Hey! What Gives Here?
There are two obvious realities about the supply of drivers that present a puzzling contradiction. The first is the obvious point that persuading a man to sleep in a truck while being away from home up to 26 days a month is a difficult task. No wonder there is a driver shortage! The second reality is logically obvious, but seldom understood: If there is a driver shortage, some of the freight is not being delivered. Yet, somehow, the freight is being delivered, occasionally late, but, still, it gets there. So, apparently, there is no driver shortage.
OK, It’s Hard to Find Drivers
Here’s the explanation. There is a shortage of “easy-to-hire” drivers. Put differently, the industry exhausted the supply of nomadic men and women who loved the open road; we must now persuade, normal people, like you and me, to sleep in a truck. That takes a lot of searching, persuading and training. Even after signing up, the new drivers often change their minds after experiencing the actuality of the lifestyle and soon quit. The most difficult segments have turnover rates of 100% or more. No surprise. It follows that organizations have to build prodigious hiring pipelines to acquire the one million drivers they need per year. The pipeline requires the work of something close to 200,000 people when one factors in all the workers, carriers, and suppliers of hiring services. Those harried people handle roughly 100 million documents per year.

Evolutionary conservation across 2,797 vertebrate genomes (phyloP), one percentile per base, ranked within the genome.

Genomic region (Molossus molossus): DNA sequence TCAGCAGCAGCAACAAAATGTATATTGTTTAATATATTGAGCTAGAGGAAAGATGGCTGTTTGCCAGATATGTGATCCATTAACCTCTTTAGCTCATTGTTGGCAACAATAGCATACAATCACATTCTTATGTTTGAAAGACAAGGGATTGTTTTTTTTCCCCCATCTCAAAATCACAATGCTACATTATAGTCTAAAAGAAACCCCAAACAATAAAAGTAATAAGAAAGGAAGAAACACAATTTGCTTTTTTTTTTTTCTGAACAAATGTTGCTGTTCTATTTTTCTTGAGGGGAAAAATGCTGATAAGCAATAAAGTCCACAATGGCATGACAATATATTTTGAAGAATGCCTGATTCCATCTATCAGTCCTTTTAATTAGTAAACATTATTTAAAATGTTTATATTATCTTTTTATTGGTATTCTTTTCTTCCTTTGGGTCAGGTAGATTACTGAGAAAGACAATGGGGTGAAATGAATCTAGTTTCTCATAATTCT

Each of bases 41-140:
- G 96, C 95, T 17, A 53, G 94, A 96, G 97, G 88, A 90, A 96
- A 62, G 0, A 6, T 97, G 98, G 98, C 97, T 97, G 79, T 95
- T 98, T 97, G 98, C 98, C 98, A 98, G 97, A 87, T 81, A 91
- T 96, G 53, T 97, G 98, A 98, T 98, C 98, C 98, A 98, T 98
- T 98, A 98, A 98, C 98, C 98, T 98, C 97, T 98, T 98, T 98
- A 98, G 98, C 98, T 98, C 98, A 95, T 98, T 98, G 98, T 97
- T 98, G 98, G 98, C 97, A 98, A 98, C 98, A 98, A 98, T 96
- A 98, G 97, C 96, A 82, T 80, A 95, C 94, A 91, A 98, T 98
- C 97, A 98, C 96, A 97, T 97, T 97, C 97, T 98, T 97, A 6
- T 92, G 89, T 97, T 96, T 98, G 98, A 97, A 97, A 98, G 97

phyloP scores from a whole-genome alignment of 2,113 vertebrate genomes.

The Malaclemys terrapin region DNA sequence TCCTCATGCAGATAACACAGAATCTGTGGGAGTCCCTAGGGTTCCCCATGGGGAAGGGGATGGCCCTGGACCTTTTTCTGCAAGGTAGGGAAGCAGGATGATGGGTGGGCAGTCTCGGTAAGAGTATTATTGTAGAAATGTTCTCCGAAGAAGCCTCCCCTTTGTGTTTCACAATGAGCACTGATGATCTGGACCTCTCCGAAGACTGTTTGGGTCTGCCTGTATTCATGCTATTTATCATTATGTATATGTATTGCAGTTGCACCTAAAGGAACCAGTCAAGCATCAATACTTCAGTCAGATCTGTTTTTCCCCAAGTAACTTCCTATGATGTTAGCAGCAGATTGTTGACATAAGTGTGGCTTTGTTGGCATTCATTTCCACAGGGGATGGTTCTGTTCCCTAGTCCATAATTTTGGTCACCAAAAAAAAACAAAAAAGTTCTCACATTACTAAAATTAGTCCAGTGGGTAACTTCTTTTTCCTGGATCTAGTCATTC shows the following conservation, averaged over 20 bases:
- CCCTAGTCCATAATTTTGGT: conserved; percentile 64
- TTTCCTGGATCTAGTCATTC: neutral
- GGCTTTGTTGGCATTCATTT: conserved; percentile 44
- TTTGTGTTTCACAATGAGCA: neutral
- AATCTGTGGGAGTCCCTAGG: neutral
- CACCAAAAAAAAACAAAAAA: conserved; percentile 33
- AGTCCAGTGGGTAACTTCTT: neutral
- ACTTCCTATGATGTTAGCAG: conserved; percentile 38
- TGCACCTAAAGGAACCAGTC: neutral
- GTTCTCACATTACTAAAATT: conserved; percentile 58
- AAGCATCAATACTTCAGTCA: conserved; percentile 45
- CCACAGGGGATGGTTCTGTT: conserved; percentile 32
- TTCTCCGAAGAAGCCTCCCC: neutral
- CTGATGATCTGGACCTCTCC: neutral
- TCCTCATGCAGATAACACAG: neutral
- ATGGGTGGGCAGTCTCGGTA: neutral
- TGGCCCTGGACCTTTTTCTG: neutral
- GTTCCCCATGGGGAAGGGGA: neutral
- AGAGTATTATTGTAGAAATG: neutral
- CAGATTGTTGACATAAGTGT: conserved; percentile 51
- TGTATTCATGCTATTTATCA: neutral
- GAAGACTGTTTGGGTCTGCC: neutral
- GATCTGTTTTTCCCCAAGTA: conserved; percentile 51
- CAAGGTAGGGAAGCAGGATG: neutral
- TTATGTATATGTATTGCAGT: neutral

Help! I Can’t Keep Up
Here’s the point: That pipeline takes mucho work and is hard to adjust if conditions change. Three times since 2000 – 2004, 2014 and 2017/2018 – the requirement for drivers accelerated faster than the pipeline could expand. You can see those dynamics in the accompanying chart, which shows the long-term trend in driver hiring compared to the short-term demand. The carriers staff to supply the red line and must scramble when demand surges. When those scrambles fail to match demand we get “driver shortages.” I use quotation marks there to point out that, even at the worst times, the freight moves, just a bit more slowly. Importantly, the big effect is raised rates and the requirement for a lot more work to source drivers for recruiters and capacity for brokers and traffic managers. I conclude that the great driver shortage of 2017-2018 was more about the moaning of financial types and traffic managers than a real physical shortage of drivers. Sure, some loads got there late, but the loads did move.
Come on, Noël, Something Happened!
This is not to say nothing important happened. At one point spot prices were up 42% YOY, while the average for 2018 was up 16%, including contract freight. Trucking accounted for 40% of U.S. inflation last year – a big deal! Yep, the financial guys moaned a lot. One concludes that prices are a great proxy for driver supply.
Is the Crisis Over?